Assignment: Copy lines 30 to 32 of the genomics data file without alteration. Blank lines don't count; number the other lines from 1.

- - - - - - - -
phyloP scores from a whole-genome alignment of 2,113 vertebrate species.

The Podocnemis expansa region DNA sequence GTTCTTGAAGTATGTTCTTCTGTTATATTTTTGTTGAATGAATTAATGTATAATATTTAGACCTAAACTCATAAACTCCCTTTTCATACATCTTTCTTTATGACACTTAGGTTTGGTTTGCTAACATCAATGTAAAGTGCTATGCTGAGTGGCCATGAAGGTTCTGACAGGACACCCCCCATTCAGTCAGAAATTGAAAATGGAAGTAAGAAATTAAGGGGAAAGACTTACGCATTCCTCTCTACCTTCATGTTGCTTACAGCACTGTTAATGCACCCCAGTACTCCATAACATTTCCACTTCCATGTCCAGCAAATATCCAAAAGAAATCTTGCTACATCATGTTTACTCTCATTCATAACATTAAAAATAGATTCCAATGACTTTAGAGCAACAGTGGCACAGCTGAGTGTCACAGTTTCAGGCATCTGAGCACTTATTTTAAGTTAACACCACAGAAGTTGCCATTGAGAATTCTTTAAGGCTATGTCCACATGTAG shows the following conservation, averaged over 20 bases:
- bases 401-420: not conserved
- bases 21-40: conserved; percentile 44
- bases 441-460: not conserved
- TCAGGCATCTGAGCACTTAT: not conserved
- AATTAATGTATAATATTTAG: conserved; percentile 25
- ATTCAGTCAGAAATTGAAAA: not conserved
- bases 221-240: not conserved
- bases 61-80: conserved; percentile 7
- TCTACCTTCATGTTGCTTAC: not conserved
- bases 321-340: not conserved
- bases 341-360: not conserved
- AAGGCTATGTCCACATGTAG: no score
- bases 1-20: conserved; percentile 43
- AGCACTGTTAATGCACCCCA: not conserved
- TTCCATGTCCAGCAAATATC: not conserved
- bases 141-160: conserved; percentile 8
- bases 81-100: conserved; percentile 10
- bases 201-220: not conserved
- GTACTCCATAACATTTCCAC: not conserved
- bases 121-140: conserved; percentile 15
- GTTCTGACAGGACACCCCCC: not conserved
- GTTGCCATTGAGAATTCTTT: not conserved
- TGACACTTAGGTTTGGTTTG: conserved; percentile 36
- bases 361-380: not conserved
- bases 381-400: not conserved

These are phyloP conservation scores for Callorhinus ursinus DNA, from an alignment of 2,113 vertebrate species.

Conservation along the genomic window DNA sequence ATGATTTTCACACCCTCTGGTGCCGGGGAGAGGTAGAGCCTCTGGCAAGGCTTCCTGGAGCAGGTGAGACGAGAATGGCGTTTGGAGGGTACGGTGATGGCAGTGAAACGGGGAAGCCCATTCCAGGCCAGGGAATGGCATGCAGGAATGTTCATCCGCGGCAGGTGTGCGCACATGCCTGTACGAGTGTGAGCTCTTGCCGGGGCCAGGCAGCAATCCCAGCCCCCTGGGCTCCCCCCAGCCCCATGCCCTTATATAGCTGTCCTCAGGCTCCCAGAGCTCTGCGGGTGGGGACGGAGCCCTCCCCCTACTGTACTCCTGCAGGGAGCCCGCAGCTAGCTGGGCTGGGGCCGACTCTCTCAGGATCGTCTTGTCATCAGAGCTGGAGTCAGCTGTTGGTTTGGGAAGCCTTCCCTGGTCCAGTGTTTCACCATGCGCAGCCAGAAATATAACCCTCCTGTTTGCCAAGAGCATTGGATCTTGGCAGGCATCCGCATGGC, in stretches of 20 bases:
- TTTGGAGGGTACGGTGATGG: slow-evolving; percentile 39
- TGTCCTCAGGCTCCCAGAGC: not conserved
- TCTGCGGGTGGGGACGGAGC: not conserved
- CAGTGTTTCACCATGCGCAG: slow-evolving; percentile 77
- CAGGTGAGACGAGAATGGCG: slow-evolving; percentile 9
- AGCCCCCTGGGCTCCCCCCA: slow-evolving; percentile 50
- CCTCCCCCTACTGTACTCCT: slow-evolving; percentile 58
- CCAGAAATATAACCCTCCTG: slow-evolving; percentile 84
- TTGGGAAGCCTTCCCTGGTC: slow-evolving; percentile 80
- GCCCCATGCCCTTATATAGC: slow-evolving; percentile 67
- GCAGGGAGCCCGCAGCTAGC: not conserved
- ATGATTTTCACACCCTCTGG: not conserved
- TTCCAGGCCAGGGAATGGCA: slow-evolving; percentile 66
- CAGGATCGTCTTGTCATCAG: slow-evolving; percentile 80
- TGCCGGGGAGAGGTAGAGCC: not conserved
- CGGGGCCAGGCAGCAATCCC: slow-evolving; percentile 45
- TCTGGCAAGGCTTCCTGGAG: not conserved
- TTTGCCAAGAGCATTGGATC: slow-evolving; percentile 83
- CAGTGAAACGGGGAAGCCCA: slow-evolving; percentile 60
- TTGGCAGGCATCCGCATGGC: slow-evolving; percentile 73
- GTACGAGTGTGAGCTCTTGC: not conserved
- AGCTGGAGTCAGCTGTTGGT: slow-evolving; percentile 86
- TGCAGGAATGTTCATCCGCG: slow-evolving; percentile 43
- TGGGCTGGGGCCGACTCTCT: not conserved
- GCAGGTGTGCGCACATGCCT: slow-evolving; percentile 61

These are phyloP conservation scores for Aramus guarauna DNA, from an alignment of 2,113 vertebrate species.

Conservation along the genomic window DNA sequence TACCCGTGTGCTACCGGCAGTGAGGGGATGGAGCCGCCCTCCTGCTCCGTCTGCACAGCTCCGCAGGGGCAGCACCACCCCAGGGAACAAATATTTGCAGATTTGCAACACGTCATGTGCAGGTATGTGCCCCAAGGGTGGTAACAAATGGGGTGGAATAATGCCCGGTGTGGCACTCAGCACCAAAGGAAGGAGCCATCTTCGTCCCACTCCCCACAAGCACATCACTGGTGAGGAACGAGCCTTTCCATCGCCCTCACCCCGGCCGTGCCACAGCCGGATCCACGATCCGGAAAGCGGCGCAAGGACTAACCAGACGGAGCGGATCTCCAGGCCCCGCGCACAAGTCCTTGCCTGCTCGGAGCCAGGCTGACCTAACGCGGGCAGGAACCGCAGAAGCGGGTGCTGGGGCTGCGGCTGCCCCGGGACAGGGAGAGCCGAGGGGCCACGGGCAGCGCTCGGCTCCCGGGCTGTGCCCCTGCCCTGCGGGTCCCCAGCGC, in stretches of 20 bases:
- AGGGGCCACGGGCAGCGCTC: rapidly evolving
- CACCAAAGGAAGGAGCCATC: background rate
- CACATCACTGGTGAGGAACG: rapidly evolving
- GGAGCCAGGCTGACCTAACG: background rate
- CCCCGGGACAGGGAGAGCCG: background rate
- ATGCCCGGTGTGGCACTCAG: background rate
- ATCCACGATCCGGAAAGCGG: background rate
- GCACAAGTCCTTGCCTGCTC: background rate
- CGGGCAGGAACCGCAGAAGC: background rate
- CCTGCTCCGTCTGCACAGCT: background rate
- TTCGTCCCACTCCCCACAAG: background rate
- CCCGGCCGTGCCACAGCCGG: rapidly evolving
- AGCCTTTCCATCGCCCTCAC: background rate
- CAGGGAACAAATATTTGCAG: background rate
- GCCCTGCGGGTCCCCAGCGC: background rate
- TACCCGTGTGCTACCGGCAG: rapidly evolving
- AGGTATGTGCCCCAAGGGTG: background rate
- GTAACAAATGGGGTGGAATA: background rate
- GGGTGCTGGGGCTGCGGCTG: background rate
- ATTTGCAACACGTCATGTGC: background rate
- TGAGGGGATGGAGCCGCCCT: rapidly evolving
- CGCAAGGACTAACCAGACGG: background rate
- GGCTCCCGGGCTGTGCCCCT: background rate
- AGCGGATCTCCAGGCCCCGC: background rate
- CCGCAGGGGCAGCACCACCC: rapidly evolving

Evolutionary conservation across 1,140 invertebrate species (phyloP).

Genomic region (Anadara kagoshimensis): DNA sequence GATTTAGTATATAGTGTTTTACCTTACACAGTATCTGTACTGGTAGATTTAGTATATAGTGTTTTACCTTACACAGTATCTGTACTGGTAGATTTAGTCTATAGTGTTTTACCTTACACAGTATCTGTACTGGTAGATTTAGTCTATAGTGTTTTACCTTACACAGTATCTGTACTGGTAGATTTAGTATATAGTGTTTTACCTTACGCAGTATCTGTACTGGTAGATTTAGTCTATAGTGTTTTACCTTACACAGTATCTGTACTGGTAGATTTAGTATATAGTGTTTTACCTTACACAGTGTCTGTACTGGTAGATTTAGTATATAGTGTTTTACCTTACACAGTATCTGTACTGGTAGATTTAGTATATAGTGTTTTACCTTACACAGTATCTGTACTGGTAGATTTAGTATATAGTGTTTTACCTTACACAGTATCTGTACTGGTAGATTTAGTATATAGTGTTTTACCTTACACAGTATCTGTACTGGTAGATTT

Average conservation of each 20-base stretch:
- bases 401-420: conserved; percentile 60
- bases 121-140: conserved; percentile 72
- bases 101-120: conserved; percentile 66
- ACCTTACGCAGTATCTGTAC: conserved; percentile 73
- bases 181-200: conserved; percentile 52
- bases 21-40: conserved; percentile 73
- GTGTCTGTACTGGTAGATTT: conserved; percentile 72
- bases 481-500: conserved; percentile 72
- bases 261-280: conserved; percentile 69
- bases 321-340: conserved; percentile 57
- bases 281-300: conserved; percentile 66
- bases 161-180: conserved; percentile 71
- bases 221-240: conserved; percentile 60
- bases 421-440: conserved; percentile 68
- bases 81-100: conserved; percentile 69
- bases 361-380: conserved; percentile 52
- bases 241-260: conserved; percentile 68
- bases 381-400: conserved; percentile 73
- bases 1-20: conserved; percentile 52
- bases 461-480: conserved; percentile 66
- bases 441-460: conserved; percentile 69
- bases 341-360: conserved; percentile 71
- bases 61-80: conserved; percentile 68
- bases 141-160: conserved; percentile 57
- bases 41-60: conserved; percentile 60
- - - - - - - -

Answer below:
- TTTGGAGGGTACGGTGATGG: slow-evolving; percentile 39
- TGTCCTCAGGCTCCCAGAGC: not conserved
- TCTGCGGGTGGGGACGGAGC: not conserved